Same-Sex Wedding Ceremony, Florida
Partners Kevin Foster (right) and Joey Thibodeaux place wedding bands on each other’s fingers during their wedding ceremony in Florida. (AP Photo/Alex Menendez)

On June 26, 2015, the U.S. Supreme Court issued a landmark ruling that granted same-sex couples a constitutional right to marry. The 5-4 decision in Obergefell v. Hodges legalized gay marriage nationwide, including in the 14 states that did not previously allow gays and lesbians to wed. The decision rested in part on the court’s interpretation of the 14th Amendment; the justices ruled that limiting marriage to heterosexual couples violates the amendment’s guarantee of equal protection under the law.

As we approach the fourth anniversary of the ruling, here are five key facts about same-sex marriage:

1Public remains supportive of same-sex marriage; wide partisan gap persistsThe share of Americans who favor same sex-marriage grew steadily for most of the last decade, but public support has leveled off in the last few years. Around four-in-ten U.S. adults (37%) favored allowing gays and lesbians to wed in 2009, a share that rose to 62% in 2017. But views are largely unchanged over the last few years. About six-in-ten Americans (61%) support same-sex marriage in the most recent Pew Research Center survey on the issue, conducted in March 2019.

2Although support in the U.S. for same-sex marriage has increased among nearly all demographic groups, there are still sizable demographic and partisan divides.  For example, today, 79% of Americans who are religiously unaffiliated favor same-sex marriage, as do 66% of white mainline Protestants and 61% of Catholics. Among white evangelical Protestants, however, only 29% favor same-sex marriage. Still, this is roughly double the level (15%) in 2009.

While support for same-sex marriage has grown steadily across generational cohorts in the last 15 years, there are still sizable age gaps. For instance, 45% of adults in the Silent Generation (those born between 1928 and 1945) favor allowing gays and lesbians to wed, compared with 74% of Millennials (born between 1981 and 1996). There also is a sizable political divide: Republicans and Republican-leaning independents are much less likely to favor same sex marriage than Democrats and Democratic leaners (44% vs. 75%).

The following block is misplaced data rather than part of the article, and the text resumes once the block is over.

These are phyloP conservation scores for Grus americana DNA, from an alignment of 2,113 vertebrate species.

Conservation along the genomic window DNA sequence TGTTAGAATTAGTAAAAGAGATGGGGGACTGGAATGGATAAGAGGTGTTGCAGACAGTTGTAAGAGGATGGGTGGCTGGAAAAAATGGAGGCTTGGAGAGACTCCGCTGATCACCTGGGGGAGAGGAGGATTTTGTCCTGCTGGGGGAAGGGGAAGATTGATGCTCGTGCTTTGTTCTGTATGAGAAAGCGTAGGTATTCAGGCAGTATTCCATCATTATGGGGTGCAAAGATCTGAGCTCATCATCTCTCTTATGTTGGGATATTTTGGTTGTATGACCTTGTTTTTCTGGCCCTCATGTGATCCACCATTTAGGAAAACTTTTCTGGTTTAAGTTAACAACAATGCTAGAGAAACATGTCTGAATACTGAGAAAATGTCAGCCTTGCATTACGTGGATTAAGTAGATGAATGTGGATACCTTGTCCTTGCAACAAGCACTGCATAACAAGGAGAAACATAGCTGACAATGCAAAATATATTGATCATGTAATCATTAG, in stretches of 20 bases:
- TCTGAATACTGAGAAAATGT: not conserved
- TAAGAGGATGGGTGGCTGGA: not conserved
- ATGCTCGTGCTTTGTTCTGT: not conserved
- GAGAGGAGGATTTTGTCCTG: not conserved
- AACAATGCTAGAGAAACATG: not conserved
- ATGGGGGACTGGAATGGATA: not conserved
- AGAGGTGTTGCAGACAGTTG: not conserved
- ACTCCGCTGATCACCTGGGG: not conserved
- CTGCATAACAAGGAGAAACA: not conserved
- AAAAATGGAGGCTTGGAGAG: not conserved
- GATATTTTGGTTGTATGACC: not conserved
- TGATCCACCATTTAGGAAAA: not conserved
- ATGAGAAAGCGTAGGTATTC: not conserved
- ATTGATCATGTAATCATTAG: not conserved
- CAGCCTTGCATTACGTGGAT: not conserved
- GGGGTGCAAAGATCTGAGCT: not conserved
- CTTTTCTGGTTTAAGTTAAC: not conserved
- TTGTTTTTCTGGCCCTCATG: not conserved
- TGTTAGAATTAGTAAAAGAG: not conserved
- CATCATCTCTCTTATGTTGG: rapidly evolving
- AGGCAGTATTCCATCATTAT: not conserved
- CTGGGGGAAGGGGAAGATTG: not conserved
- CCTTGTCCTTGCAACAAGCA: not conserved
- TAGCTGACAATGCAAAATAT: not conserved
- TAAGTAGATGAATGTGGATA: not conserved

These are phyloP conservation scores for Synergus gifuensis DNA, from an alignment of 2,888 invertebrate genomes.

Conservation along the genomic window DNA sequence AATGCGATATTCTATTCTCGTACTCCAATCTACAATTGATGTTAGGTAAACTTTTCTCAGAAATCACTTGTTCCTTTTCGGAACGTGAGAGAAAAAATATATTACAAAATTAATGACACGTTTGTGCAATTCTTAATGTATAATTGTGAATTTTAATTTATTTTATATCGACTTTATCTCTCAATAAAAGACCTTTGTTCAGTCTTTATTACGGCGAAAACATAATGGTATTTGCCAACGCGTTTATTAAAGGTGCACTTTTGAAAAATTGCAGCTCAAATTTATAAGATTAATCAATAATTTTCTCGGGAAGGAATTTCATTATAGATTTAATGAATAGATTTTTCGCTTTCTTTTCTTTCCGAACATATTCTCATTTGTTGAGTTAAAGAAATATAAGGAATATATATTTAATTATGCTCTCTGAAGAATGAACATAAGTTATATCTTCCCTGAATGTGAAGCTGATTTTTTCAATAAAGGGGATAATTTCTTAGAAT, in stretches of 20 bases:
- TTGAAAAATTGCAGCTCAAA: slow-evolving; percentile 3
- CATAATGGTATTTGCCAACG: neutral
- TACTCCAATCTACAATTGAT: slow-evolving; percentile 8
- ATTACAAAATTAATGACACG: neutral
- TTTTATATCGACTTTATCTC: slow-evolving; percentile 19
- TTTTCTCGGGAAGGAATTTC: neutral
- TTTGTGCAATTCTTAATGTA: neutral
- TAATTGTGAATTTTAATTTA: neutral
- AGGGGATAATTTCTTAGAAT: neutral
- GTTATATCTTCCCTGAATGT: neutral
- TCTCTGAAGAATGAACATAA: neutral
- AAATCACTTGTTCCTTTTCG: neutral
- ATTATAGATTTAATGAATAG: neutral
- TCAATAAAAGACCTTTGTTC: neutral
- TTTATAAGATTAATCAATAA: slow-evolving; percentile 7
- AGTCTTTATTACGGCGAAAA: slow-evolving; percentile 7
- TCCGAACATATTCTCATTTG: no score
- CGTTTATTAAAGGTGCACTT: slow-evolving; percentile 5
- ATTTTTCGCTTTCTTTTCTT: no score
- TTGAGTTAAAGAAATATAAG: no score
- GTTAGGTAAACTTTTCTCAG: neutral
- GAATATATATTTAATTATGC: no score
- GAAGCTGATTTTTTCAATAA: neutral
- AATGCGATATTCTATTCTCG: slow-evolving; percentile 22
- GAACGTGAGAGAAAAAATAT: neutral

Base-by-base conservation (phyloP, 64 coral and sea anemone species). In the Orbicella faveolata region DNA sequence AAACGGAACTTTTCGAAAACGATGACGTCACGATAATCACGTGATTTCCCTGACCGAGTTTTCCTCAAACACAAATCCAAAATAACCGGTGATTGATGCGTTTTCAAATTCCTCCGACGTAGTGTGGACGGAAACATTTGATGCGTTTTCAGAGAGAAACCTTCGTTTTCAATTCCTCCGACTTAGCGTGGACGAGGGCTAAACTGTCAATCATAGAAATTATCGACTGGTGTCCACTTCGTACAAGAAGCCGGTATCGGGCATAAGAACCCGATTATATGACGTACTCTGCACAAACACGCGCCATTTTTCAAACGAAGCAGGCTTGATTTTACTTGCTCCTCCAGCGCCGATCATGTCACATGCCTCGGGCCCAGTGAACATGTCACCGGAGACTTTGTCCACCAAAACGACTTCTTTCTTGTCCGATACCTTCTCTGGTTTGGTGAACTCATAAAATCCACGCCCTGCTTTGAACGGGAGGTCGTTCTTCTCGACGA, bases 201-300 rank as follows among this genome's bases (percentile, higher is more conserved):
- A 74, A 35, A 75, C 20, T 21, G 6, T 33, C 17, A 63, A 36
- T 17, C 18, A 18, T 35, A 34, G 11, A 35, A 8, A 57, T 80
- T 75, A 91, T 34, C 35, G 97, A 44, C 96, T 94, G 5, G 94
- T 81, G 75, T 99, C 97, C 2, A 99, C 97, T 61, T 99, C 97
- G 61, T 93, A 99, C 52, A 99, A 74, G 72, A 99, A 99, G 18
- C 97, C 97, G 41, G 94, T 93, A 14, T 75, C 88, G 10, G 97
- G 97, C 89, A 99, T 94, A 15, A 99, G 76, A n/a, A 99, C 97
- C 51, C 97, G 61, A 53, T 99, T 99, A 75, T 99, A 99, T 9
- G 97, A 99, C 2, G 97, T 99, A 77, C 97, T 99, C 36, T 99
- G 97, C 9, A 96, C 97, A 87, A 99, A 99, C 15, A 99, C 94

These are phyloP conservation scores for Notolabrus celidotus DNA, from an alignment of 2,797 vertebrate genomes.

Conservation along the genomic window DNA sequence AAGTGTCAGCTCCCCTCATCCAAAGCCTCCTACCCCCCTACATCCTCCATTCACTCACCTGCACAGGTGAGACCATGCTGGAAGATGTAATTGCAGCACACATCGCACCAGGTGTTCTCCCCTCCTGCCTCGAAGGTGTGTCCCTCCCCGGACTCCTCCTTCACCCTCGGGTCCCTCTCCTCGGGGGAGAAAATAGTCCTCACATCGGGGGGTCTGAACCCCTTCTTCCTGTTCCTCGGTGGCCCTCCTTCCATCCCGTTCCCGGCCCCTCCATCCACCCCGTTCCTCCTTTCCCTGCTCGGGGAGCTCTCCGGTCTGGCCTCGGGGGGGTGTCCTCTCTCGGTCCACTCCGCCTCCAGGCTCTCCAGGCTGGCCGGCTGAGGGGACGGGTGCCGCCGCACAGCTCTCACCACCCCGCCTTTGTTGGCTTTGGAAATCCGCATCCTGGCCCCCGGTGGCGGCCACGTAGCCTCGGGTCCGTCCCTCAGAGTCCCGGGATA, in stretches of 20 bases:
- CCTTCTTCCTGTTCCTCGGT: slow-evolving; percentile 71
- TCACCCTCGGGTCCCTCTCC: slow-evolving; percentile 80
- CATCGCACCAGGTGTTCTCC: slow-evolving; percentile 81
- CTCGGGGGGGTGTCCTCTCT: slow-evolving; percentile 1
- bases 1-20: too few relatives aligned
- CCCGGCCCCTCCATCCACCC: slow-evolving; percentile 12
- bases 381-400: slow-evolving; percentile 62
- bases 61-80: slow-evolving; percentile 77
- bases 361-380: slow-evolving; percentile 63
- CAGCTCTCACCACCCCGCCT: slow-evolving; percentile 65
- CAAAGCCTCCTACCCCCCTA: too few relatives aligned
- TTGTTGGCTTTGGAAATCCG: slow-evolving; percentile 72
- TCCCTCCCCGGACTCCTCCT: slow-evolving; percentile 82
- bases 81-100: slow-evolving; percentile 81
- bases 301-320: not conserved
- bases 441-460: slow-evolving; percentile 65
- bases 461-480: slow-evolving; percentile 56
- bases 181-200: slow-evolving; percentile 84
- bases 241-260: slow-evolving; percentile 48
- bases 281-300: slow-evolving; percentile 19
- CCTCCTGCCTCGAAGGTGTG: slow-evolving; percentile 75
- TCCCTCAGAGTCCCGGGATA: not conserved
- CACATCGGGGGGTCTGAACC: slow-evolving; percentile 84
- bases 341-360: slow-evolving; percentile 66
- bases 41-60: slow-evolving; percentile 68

3Same-sex marriages are on the rise. Surveys conducted by Gallup in 2017 find that about one-in-ten LGBT Americans (10.2%) are married to a same-sex partner, up from the months before the high court decision (7.9%). As a result, a majority (61%) of same-sex cohabiting couples were married as of 2017, up from 38% before the ruling.

4Why get married?As with the general public, Americans who identify as lesbian, gay, bisexual or transgender (LGBT) are most likely to cite love as a very important reason for getting married. In a 2013 Pew Research Center survey, 84% of LGBT adults and 88% of the general public cited love as a very important reason for getting married, and at least seven-in-ten in both groups cited companionship (71% and 76%, respectively). But there were some differences, too. LGBT Americans, for instance, were twice as likely as those in the general public to cite legal rights and benefits as a very important reason for getting married (46% versus 23%), while those in the general public were nearly twice as likely as LGBT Americans to cite having children (49% versus 28%).

5The U.S. is among 29 countries and jurisdictions that allow gay and lesbian couples to wed. The first nation to legalize gay marriage was the Netherlands, which did so in 2000. Since then, several other European countries – including England and Wales, France, Ireland, all of Scandinavia, Spain and, most recently, Austria, Germany and Malta – have legalized gay marriage. Outside of Europe, same-sex marriage is now legal in Argentina, Australia, Brazil, Canada, Colombia, Ecuador, New Zealand, South Africa and Uruguay, as well as in parts of Mexico. And in May 2019, Taiwan became the first country in Asia to allow gays and lesbians to legally wed.

Note: This is an update to a post originally published April 27, 2015. It was originally co-authored by Seth Motel, a former research analyst at Pew Research Center.

Related posts:

A global snapshot of same-sex marriage

5 key findings about LGBT Americans